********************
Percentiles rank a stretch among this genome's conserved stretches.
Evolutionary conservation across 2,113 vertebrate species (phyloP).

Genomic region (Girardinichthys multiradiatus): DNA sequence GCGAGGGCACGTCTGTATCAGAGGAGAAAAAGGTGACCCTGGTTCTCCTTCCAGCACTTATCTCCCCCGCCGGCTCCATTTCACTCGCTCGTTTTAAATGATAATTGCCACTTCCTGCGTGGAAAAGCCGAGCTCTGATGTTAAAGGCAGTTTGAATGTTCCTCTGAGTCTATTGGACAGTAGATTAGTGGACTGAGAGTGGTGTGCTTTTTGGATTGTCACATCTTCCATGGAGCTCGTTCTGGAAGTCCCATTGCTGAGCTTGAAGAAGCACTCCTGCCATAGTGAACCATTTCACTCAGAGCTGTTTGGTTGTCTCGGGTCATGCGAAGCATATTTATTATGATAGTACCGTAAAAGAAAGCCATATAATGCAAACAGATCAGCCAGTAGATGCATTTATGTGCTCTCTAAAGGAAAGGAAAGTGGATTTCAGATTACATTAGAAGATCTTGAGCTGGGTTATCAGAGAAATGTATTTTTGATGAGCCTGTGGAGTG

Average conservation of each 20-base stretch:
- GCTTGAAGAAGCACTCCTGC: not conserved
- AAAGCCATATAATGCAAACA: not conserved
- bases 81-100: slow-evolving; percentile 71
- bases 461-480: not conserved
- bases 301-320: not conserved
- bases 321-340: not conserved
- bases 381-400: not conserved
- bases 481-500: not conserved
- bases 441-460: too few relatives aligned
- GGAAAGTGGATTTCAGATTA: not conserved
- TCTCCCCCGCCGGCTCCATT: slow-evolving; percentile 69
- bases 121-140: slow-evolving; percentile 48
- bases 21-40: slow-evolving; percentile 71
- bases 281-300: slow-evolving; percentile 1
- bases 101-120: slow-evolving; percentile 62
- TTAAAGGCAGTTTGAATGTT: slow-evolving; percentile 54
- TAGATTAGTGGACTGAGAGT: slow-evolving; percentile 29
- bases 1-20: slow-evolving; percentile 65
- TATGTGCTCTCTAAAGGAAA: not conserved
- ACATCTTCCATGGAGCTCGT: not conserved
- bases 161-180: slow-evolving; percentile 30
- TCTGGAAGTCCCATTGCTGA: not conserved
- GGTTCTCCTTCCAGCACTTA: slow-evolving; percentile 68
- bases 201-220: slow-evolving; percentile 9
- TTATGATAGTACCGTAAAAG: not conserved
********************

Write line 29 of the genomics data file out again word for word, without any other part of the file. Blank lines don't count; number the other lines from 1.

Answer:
- TTATGATAGTACCGTAAAAG: not conserved